Ludwig Heinrich von Nicolay

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Ludwig Heinrich von Nicolay
Ludwig Heinrich von Nicolay, age 80

Baron Ludwig Heinrich von Nicolay or Andrey Lvovich Nicolay (Андрей Львович Николаи; 1737–1820) was a German poet of the Enlightenment. He served as President of the St. Petersburg Academy of Sciences between 1798 and 1803.

Nicolay was the son of a Strasbourg archivist. He graduated from the University of Strasbourg with a degree in law. Like his father, he served as a librarian to a string of rich nobles. Prince Dmitry Gallitzin employed Nicolay as his secretary in Vienna and Paris where he came to know Voltaire, Diderot, d'Alembert and other luminaries of the Enlightenment.

In 1769 Nicolay was invited to the Russian Empire to be a teacher of logic for future Emperor Paul I of Russia. In 1782 (on the same day as Goethe) Nicolay was granted the title of baron by Joseph II. When Paul became emperor, he appointed Nicolay to run the St. Petersburg Academy of Sciences (15 April 1798 – 2 June 1803).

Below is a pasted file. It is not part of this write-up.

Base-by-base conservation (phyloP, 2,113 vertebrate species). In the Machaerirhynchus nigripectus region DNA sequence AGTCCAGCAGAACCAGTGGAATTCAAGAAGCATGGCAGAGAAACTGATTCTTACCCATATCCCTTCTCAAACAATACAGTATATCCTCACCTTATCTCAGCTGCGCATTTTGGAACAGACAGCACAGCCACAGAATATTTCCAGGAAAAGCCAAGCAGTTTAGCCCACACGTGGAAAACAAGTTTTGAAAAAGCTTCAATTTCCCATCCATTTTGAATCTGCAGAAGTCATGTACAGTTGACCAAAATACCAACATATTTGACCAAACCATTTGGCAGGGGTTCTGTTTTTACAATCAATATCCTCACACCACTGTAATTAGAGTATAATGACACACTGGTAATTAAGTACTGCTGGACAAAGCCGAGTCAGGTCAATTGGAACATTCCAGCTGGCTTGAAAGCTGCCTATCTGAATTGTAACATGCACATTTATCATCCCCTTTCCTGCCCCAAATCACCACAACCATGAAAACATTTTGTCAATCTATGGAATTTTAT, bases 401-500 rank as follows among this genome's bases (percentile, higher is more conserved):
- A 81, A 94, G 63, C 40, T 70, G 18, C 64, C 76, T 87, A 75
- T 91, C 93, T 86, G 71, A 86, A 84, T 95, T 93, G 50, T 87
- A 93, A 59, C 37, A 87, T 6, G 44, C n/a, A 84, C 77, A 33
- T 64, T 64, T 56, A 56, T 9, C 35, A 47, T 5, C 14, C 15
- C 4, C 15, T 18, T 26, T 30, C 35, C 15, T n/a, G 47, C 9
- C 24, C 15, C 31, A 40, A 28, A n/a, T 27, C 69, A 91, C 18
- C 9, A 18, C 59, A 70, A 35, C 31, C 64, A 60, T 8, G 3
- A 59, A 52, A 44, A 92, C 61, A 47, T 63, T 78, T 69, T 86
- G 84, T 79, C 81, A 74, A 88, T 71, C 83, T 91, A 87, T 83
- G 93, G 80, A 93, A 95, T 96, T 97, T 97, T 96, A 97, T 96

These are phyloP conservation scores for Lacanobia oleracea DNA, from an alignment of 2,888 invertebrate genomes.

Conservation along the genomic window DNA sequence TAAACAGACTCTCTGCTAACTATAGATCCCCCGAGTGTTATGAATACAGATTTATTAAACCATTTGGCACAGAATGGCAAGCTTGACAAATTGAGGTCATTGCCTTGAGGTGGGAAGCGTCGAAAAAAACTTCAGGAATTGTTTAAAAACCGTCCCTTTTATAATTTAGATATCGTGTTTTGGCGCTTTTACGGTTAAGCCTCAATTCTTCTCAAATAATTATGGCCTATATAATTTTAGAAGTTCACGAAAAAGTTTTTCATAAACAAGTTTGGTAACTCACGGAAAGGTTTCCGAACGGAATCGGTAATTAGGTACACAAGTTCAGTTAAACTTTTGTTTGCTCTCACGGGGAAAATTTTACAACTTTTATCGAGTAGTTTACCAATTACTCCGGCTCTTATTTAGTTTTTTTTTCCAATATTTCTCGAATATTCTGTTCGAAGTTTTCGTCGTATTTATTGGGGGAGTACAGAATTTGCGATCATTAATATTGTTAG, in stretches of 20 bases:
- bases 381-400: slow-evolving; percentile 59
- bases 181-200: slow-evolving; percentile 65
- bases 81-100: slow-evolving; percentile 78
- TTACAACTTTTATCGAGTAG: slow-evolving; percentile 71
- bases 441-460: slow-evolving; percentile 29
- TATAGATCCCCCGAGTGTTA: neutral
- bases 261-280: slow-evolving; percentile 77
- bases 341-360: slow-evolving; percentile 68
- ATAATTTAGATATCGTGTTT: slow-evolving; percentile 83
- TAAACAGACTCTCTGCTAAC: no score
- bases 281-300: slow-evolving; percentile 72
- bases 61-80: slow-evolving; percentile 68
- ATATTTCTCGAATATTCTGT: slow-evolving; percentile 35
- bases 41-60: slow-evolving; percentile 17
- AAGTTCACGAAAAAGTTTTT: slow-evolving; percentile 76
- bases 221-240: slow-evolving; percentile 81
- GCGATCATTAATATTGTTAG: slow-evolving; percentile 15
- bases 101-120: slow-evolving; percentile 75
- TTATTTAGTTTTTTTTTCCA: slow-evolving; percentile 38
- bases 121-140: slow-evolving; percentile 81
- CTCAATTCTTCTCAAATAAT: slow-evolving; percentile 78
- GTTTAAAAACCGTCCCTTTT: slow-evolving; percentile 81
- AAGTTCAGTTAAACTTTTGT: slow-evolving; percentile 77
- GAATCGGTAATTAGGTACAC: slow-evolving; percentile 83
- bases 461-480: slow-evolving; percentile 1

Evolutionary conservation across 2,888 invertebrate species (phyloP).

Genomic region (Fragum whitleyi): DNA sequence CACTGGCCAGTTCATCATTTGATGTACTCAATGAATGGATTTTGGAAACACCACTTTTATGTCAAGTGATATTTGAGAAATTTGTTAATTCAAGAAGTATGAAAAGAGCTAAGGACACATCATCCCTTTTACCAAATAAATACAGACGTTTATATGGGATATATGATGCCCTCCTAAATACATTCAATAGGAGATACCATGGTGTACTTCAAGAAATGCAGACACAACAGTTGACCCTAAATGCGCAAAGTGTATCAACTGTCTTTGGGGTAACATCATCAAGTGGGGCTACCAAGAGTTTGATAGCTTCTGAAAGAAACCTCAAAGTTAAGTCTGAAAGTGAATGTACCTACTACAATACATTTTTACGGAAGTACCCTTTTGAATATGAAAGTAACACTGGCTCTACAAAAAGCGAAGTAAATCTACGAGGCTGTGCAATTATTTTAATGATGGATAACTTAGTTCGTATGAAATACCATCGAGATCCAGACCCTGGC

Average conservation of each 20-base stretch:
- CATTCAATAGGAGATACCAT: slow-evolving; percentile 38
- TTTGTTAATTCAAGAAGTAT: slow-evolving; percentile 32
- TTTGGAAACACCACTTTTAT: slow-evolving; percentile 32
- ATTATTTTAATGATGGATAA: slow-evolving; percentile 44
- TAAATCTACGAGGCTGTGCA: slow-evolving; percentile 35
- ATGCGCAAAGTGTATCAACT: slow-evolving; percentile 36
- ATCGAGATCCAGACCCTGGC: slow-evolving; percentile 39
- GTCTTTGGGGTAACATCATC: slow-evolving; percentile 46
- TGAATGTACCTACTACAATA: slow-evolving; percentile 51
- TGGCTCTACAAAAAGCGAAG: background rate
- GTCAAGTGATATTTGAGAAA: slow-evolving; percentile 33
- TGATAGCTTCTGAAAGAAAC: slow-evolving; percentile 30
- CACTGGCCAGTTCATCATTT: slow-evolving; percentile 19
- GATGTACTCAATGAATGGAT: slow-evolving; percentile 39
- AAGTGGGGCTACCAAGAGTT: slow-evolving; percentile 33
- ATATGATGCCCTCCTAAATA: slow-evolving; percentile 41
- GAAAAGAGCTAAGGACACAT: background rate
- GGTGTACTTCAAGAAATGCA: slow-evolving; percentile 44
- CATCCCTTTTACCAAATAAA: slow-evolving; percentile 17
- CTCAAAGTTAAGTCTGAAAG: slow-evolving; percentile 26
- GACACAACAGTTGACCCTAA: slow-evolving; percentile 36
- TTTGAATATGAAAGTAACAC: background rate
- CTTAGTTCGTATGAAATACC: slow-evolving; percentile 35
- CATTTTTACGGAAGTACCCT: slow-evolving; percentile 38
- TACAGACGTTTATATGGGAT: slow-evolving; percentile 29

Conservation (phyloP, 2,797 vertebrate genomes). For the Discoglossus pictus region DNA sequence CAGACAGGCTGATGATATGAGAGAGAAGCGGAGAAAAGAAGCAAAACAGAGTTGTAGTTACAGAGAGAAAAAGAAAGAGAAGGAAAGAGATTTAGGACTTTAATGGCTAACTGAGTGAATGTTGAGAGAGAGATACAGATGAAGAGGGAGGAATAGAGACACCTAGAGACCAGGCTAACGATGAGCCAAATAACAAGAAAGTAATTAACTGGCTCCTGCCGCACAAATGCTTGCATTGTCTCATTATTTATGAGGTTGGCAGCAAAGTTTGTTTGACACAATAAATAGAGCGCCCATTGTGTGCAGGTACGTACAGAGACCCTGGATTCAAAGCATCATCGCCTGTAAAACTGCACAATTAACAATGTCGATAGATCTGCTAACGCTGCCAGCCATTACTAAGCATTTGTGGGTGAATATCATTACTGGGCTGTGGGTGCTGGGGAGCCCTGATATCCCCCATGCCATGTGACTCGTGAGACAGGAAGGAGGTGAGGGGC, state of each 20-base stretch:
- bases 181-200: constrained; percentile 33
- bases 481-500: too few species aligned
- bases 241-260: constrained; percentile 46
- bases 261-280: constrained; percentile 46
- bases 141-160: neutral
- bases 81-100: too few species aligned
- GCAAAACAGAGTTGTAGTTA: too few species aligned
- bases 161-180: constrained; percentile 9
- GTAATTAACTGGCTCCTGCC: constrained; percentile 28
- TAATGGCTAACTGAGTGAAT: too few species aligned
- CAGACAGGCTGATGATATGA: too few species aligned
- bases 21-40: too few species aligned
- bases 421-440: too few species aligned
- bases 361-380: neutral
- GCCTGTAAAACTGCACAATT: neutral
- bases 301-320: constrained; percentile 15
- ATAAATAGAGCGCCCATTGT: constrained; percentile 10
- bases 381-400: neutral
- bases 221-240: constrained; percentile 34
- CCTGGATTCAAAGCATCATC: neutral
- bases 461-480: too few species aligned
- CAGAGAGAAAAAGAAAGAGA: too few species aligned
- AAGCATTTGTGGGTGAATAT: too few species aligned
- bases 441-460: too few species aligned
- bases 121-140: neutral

Nicolay's private library, collections (cameos, letters and other documents) and pictures are now in the possession of the Finnish National Library in Helsinki. This library is a very rare example of the Russian libraries from the age of Enlightenment.[1]

In 1803 Baron von Nicolay settled into retirement at his estate Monrepos north of Vyborg. This estate belonged to the Nicolay family from 1788 to 1944 (when Vyborg was annexed to the Soviet Union).

Collected Works[edit]

  • Elegien und Briefe. Straßburg 1760
  • Verse und Prosa. Basel 1773 (2 Bde.)
  • Vermischte Gedichte. Berlin 1778-1786 (9 Bde.)
  • Vermischte Gedichte und prosaische Schriften. Berlin 1792-1810 (8 Bde.)
  • Theatralische Werke. Königsberg 1811 (2 Bde.)
  • Poetische Werke. Wien 1817 (4 Bde.)

References[edit]

  • Peter von Gerschau: Aus dem Leben des Freiherrn Heinrich Ludwig von Nicolay. Perthes & Besser, Hamburg 1834.
  • Edmund Heier: L. H. Nicolay (1737-1820) and his contemporaries. Martinus Nijhoff, The Hague 1965.
  • Edmund Heier: L. H. Nicolay (1737-1820) as an exponent of neo-classicism. Bouvier, Bonn 1981.